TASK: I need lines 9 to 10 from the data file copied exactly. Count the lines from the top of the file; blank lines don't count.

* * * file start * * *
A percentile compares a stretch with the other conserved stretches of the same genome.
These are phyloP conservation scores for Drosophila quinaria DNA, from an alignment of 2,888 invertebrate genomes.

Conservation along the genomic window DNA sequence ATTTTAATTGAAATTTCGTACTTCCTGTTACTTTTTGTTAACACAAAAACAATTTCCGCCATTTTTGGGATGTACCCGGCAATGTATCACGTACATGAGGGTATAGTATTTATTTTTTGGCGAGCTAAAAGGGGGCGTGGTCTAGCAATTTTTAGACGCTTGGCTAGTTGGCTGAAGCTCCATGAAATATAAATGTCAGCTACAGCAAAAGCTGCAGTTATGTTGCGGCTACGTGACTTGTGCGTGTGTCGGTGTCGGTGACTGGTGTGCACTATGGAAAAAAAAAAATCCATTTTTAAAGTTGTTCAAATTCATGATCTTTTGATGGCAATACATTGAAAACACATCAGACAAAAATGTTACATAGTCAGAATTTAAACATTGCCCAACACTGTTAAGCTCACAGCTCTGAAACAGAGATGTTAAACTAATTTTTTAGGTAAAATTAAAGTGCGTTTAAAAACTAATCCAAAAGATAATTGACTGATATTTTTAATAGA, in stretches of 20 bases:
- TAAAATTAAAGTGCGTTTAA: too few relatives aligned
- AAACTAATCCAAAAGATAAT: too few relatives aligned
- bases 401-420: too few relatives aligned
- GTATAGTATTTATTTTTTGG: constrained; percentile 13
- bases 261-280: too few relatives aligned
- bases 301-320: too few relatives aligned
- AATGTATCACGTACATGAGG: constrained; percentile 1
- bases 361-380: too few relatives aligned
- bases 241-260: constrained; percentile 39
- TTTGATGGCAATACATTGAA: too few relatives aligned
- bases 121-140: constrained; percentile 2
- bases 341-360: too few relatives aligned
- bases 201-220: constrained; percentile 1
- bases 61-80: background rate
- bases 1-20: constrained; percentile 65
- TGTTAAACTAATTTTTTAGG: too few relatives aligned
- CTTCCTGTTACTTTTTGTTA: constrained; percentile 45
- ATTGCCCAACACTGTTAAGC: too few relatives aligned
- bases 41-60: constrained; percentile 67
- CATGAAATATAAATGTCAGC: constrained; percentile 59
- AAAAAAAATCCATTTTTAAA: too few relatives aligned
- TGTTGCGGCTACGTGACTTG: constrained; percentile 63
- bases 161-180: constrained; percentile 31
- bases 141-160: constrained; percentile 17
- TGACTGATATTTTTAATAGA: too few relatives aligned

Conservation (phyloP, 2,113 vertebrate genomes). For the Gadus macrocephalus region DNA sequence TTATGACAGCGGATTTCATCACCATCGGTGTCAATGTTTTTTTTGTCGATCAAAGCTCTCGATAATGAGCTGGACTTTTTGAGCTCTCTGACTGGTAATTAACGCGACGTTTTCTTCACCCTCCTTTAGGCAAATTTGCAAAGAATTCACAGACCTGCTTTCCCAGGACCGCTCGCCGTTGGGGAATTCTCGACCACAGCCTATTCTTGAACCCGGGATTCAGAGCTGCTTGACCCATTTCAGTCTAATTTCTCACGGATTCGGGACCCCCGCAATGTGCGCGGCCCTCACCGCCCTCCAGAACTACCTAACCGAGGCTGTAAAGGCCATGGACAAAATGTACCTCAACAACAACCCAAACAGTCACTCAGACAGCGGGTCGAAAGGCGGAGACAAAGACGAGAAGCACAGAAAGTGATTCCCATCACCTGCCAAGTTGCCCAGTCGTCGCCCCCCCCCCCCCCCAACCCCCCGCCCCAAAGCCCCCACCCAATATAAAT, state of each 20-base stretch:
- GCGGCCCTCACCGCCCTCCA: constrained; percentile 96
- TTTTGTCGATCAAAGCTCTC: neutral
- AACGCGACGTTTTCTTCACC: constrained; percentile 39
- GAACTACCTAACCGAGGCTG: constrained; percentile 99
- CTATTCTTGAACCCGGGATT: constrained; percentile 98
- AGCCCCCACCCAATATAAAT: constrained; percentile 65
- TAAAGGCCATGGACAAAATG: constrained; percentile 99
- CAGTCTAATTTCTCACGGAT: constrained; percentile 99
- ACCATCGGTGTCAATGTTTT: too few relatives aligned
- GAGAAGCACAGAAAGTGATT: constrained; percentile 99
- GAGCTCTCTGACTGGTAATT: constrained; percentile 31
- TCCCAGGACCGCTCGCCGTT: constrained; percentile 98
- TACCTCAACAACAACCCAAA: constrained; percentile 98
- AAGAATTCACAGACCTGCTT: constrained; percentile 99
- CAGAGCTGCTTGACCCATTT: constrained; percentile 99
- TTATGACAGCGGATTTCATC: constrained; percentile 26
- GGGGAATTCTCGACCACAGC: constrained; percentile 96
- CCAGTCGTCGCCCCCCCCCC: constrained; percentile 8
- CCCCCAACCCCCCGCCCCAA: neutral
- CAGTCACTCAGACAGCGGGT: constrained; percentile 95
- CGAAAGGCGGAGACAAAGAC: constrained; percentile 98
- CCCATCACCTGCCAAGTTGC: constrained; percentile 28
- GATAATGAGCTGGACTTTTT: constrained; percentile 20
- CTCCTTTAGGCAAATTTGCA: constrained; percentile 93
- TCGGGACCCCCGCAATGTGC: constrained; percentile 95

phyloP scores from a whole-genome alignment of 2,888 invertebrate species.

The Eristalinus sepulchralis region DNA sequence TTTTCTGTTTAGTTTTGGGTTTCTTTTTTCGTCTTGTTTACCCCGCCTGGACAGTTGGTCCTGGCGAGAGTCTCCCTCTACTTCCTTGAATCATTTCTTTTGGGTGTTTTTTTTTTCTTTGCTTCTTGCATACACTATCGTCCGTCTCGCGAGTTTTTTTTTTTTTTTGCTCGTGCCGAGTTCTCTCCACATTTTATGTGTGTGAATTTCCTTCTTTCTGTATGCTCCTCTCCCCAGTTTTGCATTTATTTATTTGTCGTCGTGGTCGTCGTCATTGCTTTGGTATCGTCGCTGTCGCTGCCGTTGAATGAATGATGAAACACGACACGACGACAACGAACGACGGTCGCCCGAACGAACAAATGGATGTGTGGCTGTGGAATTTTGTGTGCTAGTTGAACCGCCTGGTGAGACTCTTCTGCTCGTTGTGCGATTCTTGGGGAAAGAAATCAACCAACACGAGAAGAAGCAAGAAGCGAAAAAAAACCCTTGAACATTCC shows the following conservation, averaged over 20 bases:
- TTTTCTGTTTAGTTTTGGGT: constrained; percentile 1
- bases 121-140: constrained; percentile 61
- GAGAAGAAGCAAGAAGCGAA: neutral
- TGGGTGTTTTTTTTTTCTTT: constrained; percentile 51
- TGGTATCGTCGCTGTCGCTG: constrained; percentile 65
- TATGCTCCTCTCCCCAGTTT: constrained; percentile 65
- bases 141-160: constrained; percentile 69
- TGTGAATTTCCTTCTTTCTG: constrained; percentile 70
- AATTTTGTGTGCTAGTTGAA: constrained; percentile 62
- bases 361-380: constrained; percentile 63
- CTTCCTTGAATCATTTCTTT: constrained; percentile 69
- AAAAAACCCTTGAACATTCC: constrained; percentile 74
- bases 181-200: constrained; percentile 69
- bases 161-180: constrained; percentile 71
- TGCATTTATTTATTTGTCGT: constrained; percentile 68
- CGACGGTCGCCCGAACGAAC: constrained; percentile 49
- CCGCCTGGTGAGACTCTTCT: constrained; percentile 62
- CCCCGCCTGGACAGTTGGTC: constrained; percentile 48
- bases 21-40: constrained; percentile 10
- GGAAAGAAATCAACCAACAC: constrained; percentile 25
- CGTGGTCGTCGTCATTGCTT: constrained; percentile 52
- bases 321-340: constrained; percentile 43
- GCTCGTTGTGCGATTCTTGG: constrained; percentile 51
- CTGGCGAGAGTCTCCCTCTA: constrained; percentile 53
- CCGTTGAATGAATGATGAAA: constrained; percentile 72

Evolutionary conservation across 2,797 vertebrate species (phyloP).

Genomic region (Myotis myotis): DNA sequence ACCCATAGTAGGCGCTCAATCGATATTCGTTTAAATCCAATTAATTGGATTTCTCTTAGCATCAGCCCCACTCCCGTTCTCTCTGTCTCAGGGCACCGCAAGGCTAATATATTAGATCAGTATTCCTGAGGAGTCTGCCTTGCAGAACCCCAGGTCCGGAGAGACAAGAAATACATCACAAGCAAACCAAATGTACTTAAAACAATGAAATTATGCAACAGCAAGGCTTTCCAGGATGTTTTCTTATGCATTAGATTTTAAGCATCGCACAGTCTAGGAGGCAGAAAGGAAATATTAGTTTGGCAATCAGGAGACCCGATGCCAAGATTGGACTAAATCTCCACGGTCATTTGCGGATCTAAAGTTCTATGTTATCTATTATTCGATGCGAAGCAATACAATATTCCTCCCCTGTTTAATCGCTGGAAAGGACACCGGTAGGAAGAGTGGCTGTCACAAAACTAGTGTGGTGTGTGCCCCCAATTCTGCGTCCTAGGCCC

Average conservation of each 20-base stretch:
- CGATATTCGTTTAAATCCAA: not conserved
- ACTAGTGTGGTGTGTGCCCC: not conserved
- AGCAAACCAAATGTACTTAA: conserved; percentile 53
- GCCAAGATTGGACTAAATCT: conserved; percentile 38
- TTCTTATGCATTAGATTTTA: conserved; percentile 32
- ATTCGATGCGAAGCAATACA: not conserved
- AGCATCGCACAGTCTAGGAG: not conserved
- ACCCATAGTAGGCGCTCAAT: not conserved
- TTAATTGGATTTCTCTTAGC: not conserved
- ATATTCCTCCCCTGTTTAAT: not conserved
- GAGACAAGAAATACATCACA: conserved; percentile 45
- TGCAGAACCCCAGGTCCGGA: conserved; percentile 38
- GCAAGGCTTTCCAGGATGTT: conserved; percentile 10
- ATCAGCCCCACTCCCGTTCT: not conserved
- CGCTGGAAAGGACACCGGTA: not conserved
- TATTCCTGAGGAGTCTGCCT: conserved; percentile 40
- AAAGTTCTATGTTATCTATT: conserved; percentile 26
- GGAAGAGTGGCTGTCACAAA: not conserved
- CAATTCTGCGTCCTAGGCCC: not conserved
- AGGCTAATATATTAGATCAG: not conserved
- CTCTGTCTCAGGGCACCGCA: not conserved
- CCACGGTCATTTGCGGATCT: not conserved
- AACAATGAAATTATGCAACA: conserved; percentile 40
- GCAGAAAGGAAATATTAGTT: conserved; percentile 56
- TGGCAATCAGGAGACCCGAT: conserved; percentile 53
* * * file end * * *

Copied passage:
- bases 301-320: too few relatives aligned
- AATGTATCACGTACATGAGG: constrained; percentile 1